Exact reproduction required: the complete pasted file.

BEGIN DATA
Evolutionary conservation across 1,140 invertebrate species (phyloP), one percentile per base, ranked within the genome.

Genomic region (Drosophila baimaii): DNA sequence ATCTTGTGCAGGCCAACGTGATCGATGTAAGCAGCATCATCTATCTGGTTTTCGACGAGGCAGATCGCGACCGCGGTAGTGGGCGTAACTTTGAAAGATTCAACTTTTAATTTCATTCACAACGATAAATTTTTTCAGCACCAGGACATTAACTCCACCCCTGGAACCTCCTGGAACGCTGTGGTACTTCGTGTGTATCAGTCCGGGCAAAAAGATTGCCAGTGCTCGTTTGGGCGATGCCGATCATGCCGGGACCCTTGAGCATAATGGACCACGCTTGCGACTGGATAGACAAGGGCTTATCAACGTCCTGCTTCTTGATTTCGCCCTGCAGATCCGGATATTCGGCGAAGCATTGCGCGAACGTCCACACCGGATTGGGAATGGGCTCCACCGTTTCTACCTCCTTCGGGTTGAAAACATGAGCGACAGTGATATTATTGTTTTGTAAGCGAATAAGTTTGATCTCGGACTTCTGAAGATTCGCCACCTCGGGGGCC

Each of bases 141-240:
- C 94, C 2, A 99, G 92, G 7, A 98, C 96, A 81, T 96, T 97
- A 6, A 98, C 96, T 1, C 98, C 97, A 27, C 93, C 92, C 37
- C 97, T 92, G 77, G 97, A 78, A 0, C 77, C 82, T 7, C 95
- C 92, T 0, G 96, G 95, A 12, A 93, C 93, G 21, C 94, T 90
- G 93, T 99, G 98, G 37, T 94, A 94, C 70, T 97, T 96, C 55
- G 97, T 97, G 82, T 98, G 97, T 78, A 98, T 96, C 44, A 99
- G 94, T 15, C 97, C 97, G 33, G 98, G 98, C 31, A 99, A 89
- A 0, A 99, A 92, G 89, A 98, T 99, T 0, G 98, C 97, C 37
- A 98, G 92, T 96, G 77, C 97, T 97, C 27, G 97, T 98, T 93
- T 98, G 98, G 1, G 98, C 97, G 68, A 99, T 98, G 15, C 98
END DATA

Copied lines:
Evolutionary conservation across 1,140 invertebrate species (phyloP), one percentile per base, ranked within the genome.

Genomic region (Drosophila baimaii): DNA sequence ATCTTGTGCAGGCCAACGTGATCGATGTAAGCAGCATCATCTATCTGGTTTTCGACGAGGCAGATCGCGACCGCGGTAGTGGGCGTAACTTTGAAAGATTCAACTTTTAATTTCATTCACAACGATAAATTTTTTCAGCACCAGGACATTAACTCCACCCCTGGAACCTCCTGGAACGCTGTGGTACTTCGTGTGTATCAGTCCGGGCAAAAAGATTGCCAGTGCTCGTTTGGGCGATGCCGATCATGCCGGGACCCTTGAGCATAATGGACCACGCTTGCGACTGGATAGACAAGGGCTTATCAACGTCCTGCTTCTTGATTTCGCCCTGCAGATCCGGATATTCGGCGAAGCATTGCGCGAACGTCCACACCGGATTGGGAATGGGCTCCACCGTTTCTACCTCCTTCGGGTTGAAAACATGAGCGACAGTGATATTATTGTTTTGTAAGCGAATAAGTTTGATCTCGGACTTCTGAAGATTCGCCACCTCGGGGGCC

Each of bases 141-240:
- C 94, C 2, A 99, G 92, G 7, A 98, C 96, A 81, T 96, T 97
- A 6, A 98, C 96, T 1, C 98, C 97, A 27, C 93, C 92, C 37
- C 97, T 92, G 77, G 97, A 78, A 0, C 77, C 82, T 7, C 95
- C 92, T 0, G 96, G 95, A 12, A 93, C 93, G 21, C 94, T 90
- G 93, T 99, G 98, G 37, T 94, A 94, C 70, T 97, T 96, C 55
- G 97, T 97, G 82, T 98, G 97, T 78, A 98, T 96, C 44, A 99
- G 94, T 15, C 97, C 97, G 33, G 98, G 98, C 31, A 99, A 89
- A 0, A 99, A 92, G 89, A 98, T 99, T 0, G 98, C 97, C 37
- A 98, G 92, T 96, G 77, C 97, T 97, C 27, G 97, T 98, T 93
- T 98, G 98, G 1, G 98, C 97, G 68, A 99, T 98, G 15, C 98